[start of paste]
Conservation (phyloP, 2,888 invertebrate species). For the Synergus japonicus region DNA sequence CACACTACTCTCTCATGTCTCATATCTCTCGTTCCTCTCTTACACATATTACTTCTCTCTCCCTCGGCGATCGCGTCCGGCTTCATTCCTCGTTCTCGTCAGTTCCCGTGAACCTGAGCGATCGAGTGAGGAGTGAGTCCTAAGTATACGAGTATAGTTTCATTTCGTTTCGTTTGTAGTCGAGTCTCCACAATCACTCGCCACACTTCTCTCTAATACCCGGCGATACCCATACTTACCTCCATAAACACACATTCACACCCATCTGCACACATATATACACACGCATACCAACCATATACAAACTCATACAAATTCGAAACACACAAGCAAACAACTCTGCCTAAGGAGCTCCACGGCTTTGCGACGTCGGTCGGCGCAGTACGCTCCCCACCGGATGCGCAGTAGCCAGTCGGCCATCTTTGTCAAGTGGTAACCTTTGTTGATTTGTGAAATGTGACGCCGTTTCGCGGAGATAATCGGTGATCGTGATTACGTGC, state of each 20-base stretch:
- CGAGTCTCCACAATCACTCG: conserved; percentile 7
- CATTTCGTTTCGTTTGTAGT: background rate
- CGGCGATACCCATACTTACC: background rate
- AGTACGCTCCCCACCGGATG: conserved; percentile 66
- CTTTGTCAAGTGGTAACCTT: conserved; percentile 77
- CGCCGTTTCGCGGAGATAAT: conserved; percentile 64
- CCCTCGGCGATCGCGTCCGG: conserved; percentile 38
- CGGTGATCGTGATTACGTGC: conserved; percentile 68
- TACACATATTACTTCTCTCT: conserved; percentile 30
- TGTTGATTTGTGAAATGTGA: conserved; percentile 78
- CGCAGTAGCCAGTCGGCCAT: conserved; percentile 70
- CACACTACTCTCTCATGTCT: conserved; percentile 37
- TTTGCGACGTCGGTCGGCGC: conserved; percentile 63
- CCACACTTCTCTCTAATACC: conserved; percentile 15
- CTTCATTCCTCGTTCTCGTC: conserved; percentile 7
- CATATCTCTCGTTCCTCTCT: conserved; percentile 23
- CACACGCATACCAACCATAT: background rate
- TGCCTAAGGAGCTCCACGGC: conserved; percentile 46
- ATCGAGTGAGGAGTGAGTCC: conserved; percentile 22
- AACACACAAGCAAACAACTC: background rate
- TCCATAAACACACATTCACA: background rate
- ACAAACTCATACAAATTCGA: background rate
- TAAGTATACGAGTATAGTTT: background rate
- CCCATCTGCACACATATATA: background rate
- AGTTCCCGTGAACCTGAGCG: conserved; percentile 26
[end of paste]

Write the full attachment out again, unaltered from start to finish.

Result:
Conservation (phyloP, 2,888 invertebrate species). For the Synergus japonicus region DNA sequence CACACTACTCTCTCATGTCTCATATCTCTCGTTCCTCTCTTACACATATTACTTCTCTCTCCCTCGGCGATCGCGTCCGGCTTCATTCCTCGTTCTCGTCAGTTCCCGTGAACCTGAGCGATCGAGTGAGGAGTGAGTCCTAAGTATACGAGTATAGTTTCATTTCGTTTCGTTTGTAGTCGAGTCTCCACAATCACTCGCCACACTTCTCTCTAATACCCGGCGATACCCATACTTACCTCCATAAACACACATTCACACCCATCTGCACACATATATACACACGCATACCAACCATATACAAACTCATACAAATTCGAAACACACAAGCAAACAACTCTGCCTAAGGAGCTCCACGGCTTTGCGACGTCGGTCGGCGCAGTACGCTCCCCACCGGATGCGCAGTAGCCAGTCGGCCATCTTTGTCAAGTGGTAACCTTTGTTGATTTGTGAAATGTGACGCCGTTTCGCGGAGATAATCGGTGATCGTGATTACGTGC, state of each 20-base stretch:
- CGAGTCTCCACAATCACTCG: conserved; percentile 7
- CATTTCGTTTCGTTTGTAGT: background rate
- CGGCGATACCCATACTTACC: background rate
- AGTACGCTCCCCACCGGATG: conserved; percentile 66
- CTTTGTCAAGTGGTAACCTT: conserved; percentile 77
- CGCCGTTTCGCGGAGATAAT: conserved; percentile 64
- CCCTCGGCGATCGCGTCCGG: conserved; percentile 38
- CGGTGATCGTGATTACGTGC: conserved; percentile 68
- TACACATATTACTTCTCTCT: conserved; percentile 30
- TGTTGATTTGTGAAATGTGA: conserved; percentile 78
- CGCAGTAGCCAGTCGGCCAT: conserved; percentile 70
- CACACTACTCTCTCATGTCT: conserved; percentile 37
- TTTGCGACGTCGGTCGGCGC: conserved; percentile 63
- CCACACTTCTCTCTAATACC: conserved; percentile 15
- CTTCATTCCTCGTTCTCGTC: conserved; percentile 7
- CATATCTCTCGTTCCTCTCT: conserved; percentile 23
- CACACGCATACCAACCATAT: background rate
- TGCCTAAGGAGCTCCACGGC: conserved; percentile 46
- ATCGAGTGAGGAGTGAGTCC: conserved; percentile 22
- AACACACAAGCAAACAACTC: background rate
- TCCATAAACACACATTCACA: background rate
- ACAAACTCATACAAATTCGA: background rate
- TAAGTATACGAGTATAGTTT: background rate
- CCCATCTGCACACATATATA: background rate
- AGTTCCCGTGAACCTGAGCG: conserved; percentile 26